I want to make a number of points to Mr Corry. First, as I have said, home visiting is available throughout the region. Secondly, as I have made crystal clear on more than one occasion, I am absolutely committed to the Vale of Leven as an important site of healthcare. A number of services are now available there, including renal dialysis, a haematology day ward, dermatology and a birthing unit. I know that Mr Corry knows that and that he is personally committed to increasing those services, as I am.
The measure in question is a temporary step. The Vale of Leven’s position as regards out-of-hours services will be finalised and completed in its entirety very soon. All the necessary steps on advanced nurse practitioners, rotas and engagement with GPs will be taken to make the four out-of-hours services robust. That will be the model for increasing the number of out-of-hours units in a robust way to six or seven units, and then to nine, over a period of 12 to 18 months.
All that work is in hand but, in the meantime, “Vale News”, a joint publication from NHS Greater Glasgow and Clyde and the hospital watch campaign, which I have read, sets out what the current services are. Because those services—not least the minor injuries unit—are very effective, they will prevent further pressures being put on A and E.
Two more members wish to ask questions on this subject. I ask for slightly more concise questions and answers.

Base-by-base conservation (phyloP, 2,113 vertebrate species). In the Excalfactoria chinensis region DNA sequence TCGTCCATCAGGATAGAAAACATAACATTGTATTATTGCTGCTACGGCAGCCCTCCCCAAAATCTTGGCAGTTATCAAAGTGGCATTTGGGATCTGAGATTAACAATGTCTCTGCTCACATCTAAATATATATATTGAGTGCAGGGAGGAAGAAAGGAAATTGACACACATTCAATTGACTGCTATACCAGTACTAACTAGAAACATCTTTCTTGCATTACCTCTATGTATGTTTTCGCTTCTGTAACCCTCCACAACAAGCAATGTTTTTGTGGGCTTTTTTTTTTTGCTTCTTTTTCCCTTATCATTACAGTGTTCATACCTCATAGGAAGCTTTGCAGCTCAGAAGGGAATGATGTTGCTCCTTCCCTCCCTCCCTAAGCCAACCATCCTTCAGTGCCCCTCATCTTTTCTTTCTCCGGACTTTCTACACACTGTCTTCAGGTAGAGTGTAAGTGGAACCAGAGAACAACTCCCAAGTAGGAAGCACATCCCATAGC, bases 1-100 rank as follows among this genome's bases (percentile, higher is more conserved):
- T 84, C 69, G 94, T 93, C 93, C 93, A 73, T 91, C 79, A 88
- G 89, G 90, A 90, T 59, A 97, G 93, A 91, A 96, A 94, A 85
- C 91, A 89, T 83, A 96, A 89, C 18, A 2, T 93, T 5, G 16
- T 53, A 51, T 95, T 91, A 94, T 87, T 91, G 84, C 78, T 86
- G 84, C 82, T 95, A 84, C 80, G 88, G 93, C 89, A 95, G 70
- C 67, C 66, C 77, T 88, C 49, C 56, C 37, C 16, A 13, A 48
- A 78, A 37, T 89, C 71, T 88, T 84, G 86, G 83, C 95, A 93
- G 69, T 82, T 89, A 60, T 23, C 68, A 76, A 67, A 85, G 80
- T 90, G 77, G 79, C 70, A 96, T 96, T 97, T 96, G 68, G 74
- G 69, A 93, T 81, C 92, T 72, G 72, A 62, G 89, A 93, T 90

Does the cabinet secretary agree that the health board must fully take on board the concerns of residents who go to the Vale of Leven hospital and Inverclyde royal hospital and ensure that additional services can be introduced at both hospitals?
I agree with the member, and my commitment in both those areas is crystal clear. Level 4 escalation allows us to be much more engaged with the board in directing where its priorities should lie and how it should deliver those. We will continue to do that, and we will update members accordingly.
The cabinet secretary came to visit the Vale of Leven hospital almost a year ago to discuss the out-of-hours service, when she made a welcome commitment to consider a locally organised and delivered service. Can she explain why NHS Greater Glasgow and Clyde thought that it could simply ignore that? What steps will she take to restore the service at the vale and sack the chair and chief executive of the health board?
I did indeed make that visit, and I would be happy to visit the hospital again and meet the campaign group again, as I have discussed previously, most recently with Ms Baillie.
It is inexplicable to me why the board did not take up the offer from those GPs, who run many of the services that I have run through. I assure Ms Baillie that that will no longer be ignored and that those services will continue to benefit from the significant commitment of that GP group in the Vale of Leven. We will return to a full out-of-hours service in the vale very swiftly.
Transport Services (Island Communities)